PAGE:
• Brush roll to safely transport your brushes

Sunday, January 24, 2010

Floating Medium

  Floating Medium 868 helps the paint stay wetter for shading and to create transparent paint effects.  If you wish to have your paint stay wetter longer or if you are painting on a porous surface such as paper, load the brush as instructed then dip the tip of the brush straight down into a squirt of floating medium.  Work two or three strokes on your palette and you are ready to paint.

Saturday, January 23, 2010

How To Get In The Mood To Paint

It is very important to paint in the right environment.  A well lit, comfortable environment will do a lot for your painting and your patience.  A little mood music, maybe even some scented candles can go a long way to make you relaxed and in the right mood to paint for hours.
When I took my OSCI course with Sue Gait (and Elite Instructor) she had beautiful music in the background, scented candles and a beautiful well lit studio, taking courses from her was as relaxing as a day in the spa!  I felt I could have painted for hours!
I realized that my 'studio' a kind of makeshift table in the laundry room (which was still better than taking over the dining room table and having to get everything out and put it all away every time I wanted to paint) was not conducive to painting for hours so I moved my art materials into our spare room.  Now I have an area in which I'm happy to paint and I enjoy it so much more.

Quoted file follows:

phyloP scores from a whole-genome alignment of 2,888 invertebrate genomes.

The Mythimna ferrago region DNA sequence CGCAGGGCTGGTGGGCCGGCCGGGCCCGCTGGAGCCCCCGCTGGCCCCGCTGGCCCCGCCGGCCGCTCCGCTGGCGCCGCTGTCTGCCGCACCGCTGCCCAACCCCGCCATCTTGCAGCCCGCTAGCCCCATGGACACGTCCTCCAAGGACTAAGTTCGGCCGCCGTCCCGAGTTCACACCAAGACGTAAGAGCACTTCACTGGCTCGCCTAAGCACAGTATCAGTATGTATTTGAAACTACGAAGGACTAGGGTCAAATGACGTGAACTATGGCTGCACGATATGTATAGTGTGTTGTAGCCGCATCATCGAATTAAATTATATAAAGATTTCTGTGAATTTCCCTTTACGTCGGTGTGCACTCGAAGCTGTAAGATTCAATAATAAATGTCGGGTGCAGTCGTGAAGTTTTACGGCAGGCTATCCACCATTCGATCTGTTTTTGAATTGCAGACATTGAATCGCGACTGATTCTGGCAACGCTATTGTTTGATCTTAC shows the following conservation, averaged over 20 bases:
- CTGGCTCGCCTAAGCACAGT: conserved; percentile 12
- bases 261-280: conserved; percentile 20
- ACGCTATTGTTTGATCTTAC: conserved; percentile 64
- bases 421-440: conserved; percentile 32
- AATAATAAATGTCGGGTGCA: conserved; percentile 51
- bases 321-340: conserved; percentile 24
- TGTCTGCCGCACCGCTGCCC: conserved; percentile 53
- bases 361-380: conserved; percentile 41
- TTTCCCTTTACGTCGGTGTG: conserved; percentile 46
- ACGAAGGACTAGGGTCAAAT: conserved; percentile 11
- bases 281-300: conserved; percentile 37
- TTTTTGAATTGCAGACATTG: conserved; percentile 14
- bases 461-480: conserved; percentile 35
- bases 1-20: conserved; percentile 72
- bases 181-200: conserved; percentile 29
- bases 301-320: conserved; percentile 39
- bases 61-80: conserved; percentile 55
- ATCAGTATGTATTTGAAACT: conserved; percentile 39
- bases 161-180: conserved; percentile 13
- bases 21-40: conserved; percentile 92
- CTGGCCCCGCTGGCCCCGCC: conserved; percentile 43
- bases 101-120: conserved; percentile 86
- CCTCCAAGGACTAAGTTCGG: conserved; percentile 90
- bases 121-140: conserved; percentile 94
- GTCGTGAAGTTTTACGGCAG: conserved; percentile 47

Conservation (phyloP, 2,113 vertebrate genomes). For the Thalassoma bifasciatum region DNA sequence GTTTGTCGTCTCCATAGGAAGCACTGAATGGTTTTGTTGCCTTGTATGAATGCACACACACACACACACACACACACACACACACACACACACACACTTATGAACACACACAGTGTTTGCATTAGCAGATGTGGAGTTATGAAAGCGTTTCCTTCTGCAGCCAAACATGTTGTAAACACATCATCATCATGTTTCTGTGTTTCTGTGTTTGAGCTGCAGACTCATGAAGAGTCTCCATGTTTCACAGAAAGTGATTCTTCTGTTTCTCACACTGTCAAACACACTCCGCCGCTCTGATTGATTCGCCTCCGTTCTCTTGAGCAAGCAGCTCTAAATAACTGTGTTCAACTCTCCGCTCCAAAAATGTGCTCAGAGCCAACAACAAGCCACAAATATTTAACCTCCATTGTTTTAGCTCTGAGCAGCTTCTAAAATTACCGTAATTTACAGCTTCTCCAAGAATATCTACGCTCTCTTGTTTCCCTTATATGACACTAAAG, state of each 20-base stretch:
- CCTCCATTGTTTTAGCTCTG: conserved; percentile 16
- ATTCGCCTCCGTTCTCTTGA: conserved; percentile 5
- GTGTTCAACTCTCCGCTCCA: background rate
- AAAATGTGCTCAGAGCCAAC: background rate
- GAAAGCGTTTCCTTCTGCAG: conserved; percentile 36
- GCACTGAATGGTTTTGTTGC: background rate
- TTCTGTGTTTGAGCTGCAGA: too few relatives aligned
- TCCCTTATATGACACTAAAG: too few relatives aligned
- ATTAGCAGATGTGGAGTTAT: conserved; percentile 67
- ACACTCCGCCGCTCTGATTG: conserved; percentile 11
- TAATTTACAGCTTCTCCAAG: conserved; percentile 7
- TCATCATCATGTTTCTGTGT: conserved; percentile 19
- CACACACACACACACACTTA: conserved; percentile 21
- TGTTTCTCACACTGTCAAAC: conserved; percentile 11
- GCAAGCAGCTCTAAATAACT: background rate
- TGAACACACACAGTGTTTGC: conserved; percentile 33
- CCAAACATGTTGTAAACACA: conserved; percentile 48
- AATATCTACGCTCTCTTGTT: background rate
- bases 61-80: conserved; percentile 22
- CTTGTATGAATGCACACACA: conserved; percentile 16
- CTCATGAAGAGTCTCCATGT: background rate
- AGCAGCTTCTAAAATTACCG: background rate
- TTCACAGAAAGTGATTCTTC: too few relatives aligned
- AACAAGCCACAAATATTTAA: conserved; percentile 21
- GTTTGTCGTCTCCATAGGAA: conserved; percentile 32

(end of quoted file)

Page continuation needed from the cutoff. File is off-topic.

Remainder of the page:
Friday, January 22, 2010

Painting Surfaces

 One Stroke you can paint on almost any surface.  Often wood is used but sometimes glass, galvanized tin, candles, ceramic, fondant, walls, papier mache, leather and paper are used.  Remember to prepare your surface well before beginning to paint.
Use fine sandpaper to prepare wood surfaces and smooth raised grain between basecoats.

Thursday, January 21, 2010

Folk Art Acrylic Paints

 For all decorative painting, Folk Art acrylic paints give the best results, they dry quickly, are odour free, easy to use and come in a wide variety of colours.
The One Stroke technique is based on the use of these paints exclusively for best results.  Their rich and creamy formulation and long open time make them perfect for all types of decorative painting.  They are offered in a huge range of wonderful, pre-mixed colours and lots of metalic and pearl shades.
Folk Art Artists' Pigments are colours that are perfect for mixing your own shades.  Their intense colours and creamy texture make blending, shading and highlighting easy.